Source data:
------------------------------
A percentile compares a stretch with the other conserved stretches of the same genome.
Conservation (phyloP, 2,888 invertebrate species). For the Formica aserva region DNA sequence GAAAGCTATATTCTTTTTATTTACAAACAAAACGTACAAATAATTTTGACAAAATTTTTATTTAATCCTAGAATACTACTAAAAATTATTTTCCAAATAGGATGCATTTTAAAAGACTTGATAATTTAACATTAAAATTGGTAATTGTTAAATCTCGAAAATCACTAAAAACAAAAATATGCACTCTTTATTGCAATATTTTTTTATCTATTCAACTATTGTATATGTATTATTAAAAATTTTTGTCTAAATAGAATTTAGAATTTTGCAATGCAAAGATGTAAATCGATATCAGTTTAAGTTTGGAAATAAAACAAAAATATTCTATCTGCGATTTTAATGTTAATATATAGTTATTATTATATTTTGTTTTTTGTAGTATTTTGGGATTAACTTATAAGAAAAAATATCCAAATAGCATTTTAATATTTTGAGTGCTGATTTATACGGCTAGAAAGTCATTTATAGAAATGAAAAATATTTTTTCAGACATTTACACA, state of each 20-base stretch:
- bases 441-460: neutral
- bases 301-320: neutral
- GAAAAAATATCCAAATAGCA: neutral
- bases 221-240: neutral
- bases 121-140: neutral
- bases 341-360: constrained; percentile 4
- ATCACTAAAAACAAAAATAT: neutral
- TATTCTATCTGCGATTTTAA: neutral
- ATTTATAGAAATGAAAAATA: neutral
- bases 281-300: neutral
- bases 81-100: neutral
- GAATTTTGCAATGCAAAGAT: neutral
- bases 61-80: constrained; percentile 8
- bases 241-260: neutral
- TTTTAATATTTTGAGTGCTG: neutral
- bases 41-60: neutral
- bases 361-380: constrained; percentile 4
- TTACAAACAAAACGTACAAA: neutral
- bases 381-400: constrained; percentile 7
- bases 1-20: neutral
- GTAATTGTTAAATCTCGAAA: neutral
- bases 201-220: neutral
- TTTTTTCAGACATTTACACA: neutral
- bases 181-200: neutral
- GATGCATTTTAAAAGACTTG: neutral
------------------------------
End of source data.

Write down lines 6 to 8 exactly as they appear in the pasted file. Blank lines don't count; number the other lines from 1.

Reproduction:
- bases 221-240: neutral
- bases 121-140: neutral
- bases 341-360: constrained; percentile 4